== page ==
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Comment Re:Annoying, horrible and badly thought out (Score 1) 374

I have a machine currently running Windows 7 that's not even capable of running Windows 10 (the processor doesn't support NX). And yet it nagged me to upgrade. I had to remove and hide the W7 updates responsible. It would be nice if those updates would check the hardware before nagging or doing the download.

Submission + - Wind power now cheapest energy in UK and Germany, no subsidies needed. (bloomberg.com)

Socguy writes: Bloomburg reports wind has now crossed the threshold to become the cheapest source of energy in both the UK and Germany. Notable because this is the first time it has occurred in a G7 country. In the US, wind and Solar have started biting into the capacity factor of fossil fuel driven plants as generators opt to idle plants more often in favor of nearly free renewable energy. This is leading to changes in the lifetime profitability of those plants.

Submission + - Steve Wozniak Projects AI Will Become Smarter Than Humans, Keep Us As Pets (hothardware.com)

MojoKid writes: No matter what your opinion is of Steve Wozniak, there is little doubt he's one of the most influential people in the history of Personal Computing. Often times noted for making bold enthusiastic claims, especially when it comes to the advancement of technology in every day life, Woz may have stepped slightly off the deep end in a recent interview where he projected the advancement of AI (Artificial Intelligence) so capable that it would be smarter than humans and eventually turn us into pets of the Internet of Things. Woz also joked, "I got this idea a few years ago and so I started feeding my dog filet steak and chicken every night because, do unto others." The projection was made for hundreds of years in the future and Woz doesn't necessarily view it as a bad thing because he feels AI would want to take care of us and "make things nice for humans."

Submission + - 'Armored lizard' was ancestor of today's turtles (sciencemag.org)

sciencehabit writes: It’s a primitive turtle, but it looks nothing like today’s dome-shelled reptiles. Resembling a broad-bodied, short-snouted lizard, the 240-million-year-old creature—dubbed Pappochelys rosinae—appears to be a missing link between prototurtles and their modern relatives, according to a new study. If so, the find could fill in a number of pieces about turtle evolution.

Submission + - Ways to travel faster than light without violating relativity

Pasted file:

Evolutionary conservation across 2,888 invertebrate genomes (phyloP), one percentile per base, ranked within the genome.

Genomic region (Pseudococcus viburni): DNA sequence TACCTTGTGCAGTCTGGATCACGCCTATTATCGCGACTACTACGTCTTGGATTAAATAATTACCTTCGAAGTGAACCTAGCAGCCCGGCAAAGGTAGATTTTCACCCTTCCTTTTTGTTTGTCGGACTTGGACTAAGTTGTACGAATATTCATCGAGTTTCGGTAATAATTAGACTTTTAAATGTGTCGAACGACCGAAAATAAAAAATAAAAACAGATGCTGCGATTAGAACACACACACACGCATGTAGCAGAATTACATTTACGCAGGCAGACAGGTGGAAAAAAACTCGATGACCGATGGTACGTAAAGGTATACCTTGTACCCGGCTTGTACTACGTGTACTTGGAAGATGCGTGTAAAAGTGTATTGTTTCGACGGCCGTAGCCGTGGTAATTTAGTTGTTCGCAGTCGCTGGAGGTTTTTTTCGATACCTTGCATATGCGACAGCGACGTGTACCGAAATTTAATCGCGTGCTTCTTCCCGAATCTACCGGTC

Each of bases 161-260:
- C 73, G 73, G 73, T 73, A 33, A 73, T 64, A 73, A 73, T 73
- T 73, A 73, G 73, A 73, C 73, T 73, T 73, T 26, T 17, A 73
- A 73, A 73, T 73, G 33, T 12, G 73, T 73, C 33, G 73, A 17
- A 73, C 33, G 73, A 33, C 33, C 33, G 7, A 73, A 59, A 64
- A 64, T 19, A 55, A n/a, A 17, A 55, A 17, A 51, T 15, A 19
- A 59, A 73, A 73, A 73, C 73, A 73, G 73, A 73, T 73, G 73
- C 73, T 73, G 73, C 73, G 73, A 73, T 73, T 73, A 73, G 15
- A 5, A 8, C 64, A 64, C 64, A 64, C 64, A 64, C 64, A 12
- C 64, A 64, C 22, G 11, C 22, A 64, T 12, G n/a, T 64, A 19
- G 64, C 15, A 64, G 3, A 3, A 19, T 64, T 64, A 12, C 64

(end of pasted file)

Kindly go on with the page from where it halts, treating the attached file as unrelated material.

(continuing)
StartsWithABang writes: It’s one of the cardinal laws of physics and the underlying principle of Einstein’s relativity itself: the fact that there’s a universal speed limit to the motion of anything through space and time, the speed of light, or c. Light itself will always move at this speed (as well as certain other phenomena, like the force of gravity), while anything with mass — like all known particles of matter and antimatter — will always move slower than that. But if you want something to travel faster-than-light, you aren’t, as you might think, relegated to the realm of science fiction. There are real, physical phenomena that do exactly this, and yet are perfectly consistent with relativity.

Submission + - Humans could download brains on to a computer and live forever (telegraph.co.uk)

An anonymous reader writes: Humans could download their brain on to a computer and live forever inside a machine, a Cambridge neuroscientist has claimed.

Dr Hannah Critchlow said that if a computer could be built to recreate the 100 trillion connections in the brain their it would be possible to exist inside a programme.

Dr Critchlow, who spoke at the Hay Festival on ‘busting brain myths’ said that although the brain was enormously complex, it worked like a large circuit board and scientists were beginning to understand the function of each part.

Comment Re:Considerable resources? (Score 1) 214

From Barney Miller S07E18 Lady and the Bomb:

00:19:53 Okay, and then you and everybody else will go on making more and more.
00:19:57 And eventually you're gonna run out of places to put it, right?
00:20:00 That is a problem that we're trying to solve, and there are a number of long-range solutions.
00:20:06 Oh, yeah? yeah.
00:20:07 Opening new dump sites, use of salt domes, abandoned mines for long-term storage.
00:20:13 We may even find a permanent solution by rocketing our waste into space, out of the earth's atmosphere, traveling harmlessly out of our solar system.
00:20:25 And what if there's life out there that's not particularly interested in dealing with our garbage?
00:20:31 Well, then I guess they will just have to send it back.

Comment Leave a DNA sample (Score 1) 698

I know it's not exactly what you're asking, but DNA sequencing is getting cheaper, our ability to understand it is growing, and yet it never occurs to most people to save a DNA sample. At some point, when sequencing becomes cheap enough to do casually (not just for medical purposes) people WILL start to understand its value, and wish someone had saved samples from their ancestors, not just some old photos. It's possible to arrange for the samples to be frozen indefinitely, at low cost, for future sequencing (since current technology is not only expensive, but more importantly, isn't actually capable of reading the entire genome yet).

To do two things at once is to do neither. -- Publilius Syrus